Haj is giving a huge opportunity to the Moving Company, a group led by former principals of the fabled Theatre de la Jeune Lune, by booking them to premiere Refugia next spring on the McGuire Proscenium Stage. Haj, who previously commissioned director Dominique Serrand and other Moving Company members to produce work at PlayMakers, says his admiration for Serrand, "one of our great directors," preceded any inkling that they'd one day be based in the same city.

It's also significant that season opener Sense and Sensibility will be directed by Sarah Rasmussen. The newly appointed artistic director of the Jungle Theater, Rasmussen previously directed the play at Dallas Theater Center. Haj says that he's also long admired the work of Rasmussen, whose tenure at the Jungle began on the very same day that Haj took his desk at the Guthrie. The blockbuster success of Joe Dowling's Pride and Prejudice showed that "there's a real love for Austen" in the Twin Cities, and when Rasmussen brought Haj a "great" new script, he decided "it made a lot of sense that we would do this."

Yet to be announced is the 2016-17 season in the Dowling Studio, the Guthrie's black-box space. Haj says that the Guthrie is developing "a major initiative we're looking to roll out by the end of the month" for Dowling Studio programming. For the moment, he simply praises the room itself — notably its dynamic setup, with a retractable wall dividing the performance space and the lobby. "[The studio] can move from a theater space to a community space with some flexibility," observes Haj, perhaps hinting at an inspiration for the programming that will unfold next year behind those yellow-tinted windows.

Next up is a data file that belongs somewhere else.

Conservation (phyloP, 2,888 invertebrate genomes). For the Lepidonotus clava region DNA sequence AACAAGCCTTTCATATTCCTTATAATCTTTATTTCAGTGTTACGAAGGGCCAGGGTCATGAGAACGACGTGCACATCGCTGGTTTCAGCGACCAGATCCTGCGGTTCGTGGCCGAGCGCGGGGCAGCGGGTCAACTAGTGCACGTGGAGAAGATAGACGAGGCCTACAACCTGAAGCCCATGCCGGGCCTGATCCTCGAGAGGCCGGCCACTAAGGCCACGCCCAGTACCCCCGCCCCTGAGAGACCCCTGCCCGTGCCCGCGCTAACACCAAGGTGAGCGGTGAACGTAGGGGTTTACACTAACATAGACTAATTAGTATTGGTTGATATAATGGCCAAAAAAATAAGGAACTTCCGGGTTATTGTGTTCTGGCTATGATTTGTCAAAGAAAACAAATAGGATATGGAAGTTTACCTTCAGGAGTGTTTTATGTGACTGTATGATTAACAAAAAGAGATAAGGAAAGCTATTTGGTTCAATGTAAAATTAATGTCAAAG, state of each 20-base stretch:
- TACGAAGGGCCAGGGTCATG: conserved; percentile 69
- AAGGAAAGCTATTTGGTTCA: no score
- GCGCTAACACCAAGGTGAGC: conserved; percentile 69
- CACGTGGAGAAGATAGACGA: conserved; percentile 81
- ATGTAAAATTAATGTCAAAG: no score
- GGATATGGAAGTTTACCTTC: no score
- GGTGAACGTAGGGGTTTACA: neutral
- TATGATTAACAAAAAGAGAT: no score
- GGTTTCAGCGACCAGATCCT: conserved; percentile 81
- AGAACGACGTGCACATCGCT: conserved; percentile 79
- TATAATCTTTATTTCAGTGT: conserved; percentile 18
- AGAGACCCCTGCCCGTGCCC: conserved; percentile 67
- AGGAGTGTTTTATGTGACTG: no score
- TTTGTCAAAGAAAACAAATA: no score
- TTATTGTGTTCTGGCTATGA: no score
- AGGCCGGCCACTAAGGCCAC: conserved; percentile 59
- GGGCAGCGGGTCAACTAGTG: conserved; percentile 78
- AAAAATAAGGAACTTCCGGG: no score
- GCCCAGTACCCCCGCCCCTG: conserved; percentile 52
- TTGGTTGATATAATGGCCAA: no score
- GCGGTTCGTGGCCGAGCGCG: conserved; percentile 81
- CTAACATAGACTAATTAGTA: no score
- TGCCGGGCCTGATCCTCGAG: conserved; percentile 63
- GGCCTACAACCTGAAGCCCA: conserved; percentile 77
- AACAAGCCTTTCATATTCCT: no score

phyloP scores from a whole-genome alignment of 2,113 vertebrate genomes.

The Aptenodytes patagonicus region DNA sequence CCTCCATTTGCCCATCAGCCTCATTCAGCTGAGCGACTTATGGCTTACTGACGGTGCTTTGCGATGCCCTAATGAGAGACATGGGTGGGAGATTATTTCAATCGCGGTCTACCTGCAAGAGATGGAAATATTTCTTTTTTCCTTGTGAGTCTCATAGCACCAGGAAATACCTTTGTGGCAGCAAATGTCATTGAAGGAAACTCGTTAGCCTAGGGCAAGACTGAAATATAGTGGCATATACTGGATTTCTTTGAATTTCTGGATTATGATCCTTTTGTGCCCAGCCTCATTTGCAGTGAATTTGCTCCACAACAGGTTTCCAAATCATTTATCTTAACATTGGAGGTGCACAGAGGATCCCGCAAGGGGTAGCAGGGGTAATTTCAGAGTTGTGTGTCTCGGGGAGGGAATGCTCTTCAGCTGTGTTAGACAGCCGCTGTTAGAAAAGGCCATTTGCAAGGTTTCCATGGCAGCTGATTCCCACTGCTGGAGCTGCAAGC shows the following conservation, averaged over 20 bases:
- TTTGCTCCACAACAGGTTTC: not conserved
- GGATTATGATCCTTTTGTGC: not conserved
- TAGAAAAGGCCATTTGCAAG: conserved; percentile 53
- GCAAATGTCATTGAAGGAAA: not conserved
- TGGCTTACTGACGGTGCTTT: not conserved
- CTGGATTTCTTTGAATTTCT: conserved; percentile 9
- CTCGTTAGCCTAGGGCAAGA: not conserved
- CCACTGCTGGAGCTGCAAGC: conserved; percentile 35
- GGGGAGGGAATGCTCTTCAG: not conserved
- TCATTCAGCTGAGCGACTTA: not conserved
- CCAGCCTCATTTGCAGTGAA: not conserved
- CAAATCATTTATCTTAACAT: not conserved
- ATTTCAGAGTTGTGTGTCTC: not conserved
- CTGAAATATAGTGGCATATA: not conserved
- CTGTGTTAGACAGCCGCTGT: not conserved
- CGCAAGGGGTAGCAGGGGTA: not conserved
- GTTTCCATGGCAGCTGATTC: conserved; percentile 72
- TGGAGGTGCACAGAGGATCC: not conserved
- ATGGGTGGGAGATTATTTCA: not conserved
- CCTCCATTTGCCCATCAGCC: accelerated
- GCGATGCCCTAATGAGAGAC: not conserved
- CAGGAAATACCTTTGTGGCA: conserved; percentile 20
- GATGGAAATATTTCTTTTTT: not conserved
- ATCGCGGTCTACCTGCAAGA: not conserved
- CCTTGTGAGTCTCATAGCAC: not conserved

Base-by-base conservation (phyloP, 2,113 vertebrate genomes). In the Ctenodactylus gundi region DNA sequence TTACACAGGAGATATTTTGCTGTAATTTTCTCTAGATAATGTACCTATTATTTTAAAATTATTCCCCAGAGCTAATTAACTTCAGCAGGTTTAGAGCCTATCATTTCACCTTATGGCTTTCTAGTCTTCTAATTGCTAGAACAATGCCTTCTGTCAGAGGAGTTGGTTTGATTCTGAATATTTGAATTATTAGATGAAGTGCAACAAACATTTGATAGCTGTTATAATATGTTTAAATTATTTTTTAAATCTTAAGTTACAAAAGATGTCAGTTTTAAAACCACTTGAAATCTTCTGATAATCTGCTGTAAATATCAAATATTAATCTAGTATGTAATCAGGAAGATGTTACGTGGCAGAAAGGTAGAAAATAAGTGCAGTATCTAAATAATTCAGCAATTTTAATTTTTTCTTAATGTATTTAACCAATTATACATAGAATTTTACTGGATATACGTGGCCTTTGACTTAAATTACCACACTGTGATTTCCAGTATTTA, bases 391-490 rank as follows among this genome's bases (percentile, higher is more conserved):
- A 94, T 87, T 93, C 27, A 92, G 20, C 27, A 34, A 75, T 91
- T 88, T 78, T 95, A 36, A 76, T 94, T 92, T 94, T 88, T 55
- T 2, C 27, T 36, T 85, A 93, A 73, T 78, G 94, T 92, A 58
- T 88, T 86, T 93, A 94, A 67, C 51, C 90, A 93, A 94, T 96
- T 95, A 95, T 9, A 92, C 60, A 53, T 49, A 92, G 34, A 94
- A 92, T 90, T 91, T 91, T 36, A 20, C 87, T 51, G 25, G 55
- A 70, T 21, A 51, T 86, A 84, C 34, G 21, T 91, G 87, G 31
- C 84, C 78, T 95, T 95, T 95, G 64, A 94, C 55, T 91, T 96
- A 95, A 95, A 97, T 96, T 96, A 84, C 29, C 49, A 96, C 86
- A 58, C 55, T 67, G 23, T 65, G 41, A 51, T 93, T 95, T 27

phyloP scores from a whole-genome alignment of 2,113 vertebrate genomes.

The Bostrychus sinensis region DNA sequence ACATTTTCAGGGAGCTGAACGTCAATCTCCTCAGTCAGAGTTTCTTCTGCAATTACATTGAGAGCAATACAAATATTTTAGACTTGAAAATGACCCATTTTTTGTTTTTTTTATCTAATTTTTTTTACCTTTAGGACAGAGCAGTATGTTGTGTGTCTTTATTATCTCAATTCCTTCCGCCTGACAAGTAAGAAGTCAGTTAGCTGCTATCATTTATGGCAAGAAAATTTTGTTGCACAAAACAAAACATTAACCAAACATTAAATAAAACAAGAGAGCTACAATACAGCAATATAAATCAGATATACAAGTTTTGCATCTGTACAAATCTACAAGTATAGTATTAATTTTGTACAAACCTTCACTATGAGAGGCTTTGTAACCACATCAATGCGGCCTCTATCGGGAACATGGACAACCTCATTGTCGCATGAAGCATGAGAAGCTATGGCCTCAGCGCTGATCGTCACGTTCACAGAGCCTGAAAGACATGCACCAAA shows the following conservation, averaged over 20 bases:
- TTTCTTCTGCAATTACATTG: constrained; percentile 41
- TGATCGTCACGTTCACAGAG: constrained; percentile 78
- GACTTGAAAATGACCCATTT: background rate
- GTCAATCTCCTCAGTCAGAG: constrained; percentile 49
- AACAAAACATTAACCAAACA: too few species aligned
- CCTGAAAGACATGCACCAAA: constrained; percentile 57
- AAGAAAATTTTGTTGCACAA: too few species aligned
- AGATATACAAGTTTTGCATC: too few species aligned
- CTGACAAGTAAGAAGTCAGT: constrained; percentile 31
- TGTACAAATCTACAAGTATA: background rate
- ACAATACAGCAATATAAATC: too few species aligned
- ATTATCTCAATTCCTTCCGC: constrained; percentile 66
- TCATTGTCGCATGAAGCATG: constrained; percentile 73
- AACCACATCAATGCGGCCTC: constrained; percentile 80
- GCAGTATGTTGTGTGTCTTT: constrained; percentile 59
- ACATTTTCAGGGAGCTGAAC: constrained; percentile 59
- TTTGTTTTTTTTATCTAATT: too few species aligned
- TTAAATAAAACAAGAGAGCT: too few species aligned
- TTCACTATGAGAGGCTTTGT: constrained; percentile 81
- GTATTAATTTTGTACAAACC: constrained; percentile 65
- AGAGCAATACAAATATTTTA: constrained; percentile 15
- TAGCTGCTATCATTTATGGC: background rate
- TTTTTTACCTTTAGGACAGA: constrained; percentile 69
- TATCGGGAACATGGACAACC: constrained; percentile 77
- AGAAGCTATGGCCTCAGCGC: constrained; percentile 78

Imported work has been part of the Guthrie's mainstage mix in recent years, including this year, when Haj's own Pericles, though a Guthrie co-production, premiered elsewhere and had an out-of-town cast. In this coming season, Haj notes proudly, "I'm really excited that 100 percent of the mainstage work will be Guthrie-produced, not work coming from somewhere else. I'm really thrilled about that."

On the Wurtele Thrust Stage:

Sense and Sensibility

adapted by Kate Hamill

based upon the novel by Jane Austen

directed by Sarah Rasmussen

September 10 – October 29, 2016

A Christmas Carol

by Charles Dickens

adapted by Crispin Whittell

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directed by Joe Chvala

November 15 – December 30, 2016

King Lear

by William Shakespeare

directed by Joseph Haj

February 11 – April 2, 2017

Toni Morrison’s The Bluest Eye

adapted by Lydia R. Diamond

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directed by Lileana Blain-Cruz

April 15 – May 21, 2017

Sunday in the Park with George

music and lyrics by Stephen Sondheim

book by James Lapine

directed by Joseph Haj

June 17 – August 20, 2017

On the McGuire Proscenium Stage:

The Parchman Hour: Songs and Stories of the ’61 Freedom Riders

by Mike Wiley

directed by Patricia McGregor

October 1 – November 6, 2016

The Lion in Winter

by James Goldman

directed by TBA

November 19 – December 31, 2016

The Royal Family

by George S. Kaufman and Edna Ferber

directed by TBA

January 28 – March 19, 2017

Refugia

an original idea developed by the Moving Company

directed by Dominique Serrand

May 13 – June 11, 2017

Native Gardens

by Karen Zacarías

directed by TBA

July 15 – August 20, 2017